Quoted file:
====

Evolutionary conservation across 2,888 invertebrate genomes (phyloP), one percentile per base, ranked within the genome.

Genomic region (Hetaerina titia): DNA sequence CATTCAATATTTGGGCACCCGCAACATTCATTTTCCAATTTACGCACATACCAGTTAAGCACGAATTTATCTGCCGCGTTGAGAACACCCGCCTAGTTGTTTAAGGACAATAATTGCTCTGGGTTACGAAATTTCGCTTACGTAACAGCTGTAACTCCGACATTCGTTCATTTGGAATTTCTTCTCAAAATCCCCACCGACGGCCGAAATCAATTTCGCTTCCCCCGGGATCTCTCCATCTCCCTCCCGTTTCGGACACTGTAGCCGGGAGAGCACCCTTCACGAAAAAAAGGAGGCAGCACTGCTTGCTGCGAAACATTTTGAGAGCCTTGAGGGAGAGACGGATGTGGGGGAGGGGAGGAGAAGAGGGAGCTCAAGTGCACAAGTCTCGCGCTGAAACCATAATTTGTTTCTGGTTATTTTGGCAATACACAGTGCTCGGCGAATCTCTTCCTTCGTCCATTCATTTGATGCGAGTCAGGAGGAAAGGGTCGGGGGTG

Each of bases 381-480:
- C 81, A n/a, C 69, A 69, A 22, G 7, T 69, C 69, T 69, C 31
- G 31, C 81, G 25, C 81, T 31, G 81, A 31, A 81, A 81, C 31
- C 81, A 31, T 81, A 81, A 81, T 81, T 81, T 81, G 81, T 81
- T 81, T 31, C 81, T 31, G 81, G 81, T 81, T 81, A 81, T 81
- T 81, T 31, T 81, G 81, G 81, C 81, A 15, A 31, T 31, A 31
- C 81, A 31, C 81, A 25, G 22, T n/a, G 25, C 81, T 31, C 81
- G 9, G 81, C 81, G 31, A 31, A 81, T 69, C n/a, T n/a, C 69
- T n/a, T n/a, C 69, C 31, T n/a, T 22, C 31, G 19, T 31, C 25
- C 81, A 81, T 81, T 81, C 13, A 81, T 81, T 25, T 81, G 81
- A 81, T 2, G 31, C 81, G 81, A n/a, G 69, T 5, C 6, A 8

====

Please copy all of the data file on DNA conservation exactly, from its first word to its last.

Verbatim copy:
Evolutionary conservation across 2,888 invertebrate genomes (phyloP), one percentile per base, ranked within the genome.

Genomic region (Hetaerina titia): DNA sequence CATTCAATATTTGGGCACCCGCAACATTCATTTTCCAATTTACGCACATACCAGTTAAGCACGAATTTATCTGCCGCGTTGAGAACACCCGCCTAGTTGTTTAAGGACAATAATTGCTCTGGGTTACGAAATTTCGCTTACGTAACAGCTGTAACTCCGACATTCGTTCATTTGGAATTTCTTCTCAAAATCCCCACCGACGGCCGAAATCAATTTCGCTTCCCCCGGGATCTCTCCATCTCCCTCCCGTTTCGGACACTGTAGCCGGGAGAGCACCCTTCACGAAAAAAAGGAGGCAGCACTGCTTGCTGCGAAACATTTTGAGAGCCTTGAGGGAGAGACGGATGTGGGGGAGGGGAGGAGAAGAGGGAGCTCAAGTGCACAAGTCTCGCGCTGAAACCATAATTTGTTTCTGGTTATTTTGGCAATACACAGTGCTCGGCGAATCTCTTCCTTCGTCCATTCATTTGATGCGAGTCAGGAGGAAAGGGTCGGGGGTG

Each of bases 381-480:
- C 81, A n/a, C 69, A 69, A 22, G 7, T 69, C 69, T 69, C 31
- G 31, C 81, G 25, C 81, T 31, G 81, A 31, A 81, A 81, C 31
- C 81, A 31, T 81, A 81, A 81, T 81, T 81, T 81, G 81, T 81
- T 81, T 31, C 81, T 31, G 81, G 81, T 81, T 81, A 81, T 81
- T 81, T 31, T 81, G 81, G 81, C 81, A 15, A 31, T 31, A 31
- C 81, A 31, C 81, A 25, G 22, T n/a, G 25, C 81, T 31, C 81
- G 9, G 81, C 81, G 31, A 31, A 81, T 69, C n/a, T n/a, C 69
- T n/a, T n/a, C 69, C 31, T n/a, T 22, C 31, G 19, T 31, C 25
- C 81, A 81, T 81, T 81, C 13, A 81, T 81, T 25, T 81, G 81
- A 81, T 2, G 31, C 81, G 81, A n/a, G 69, T 5, C 6, A 8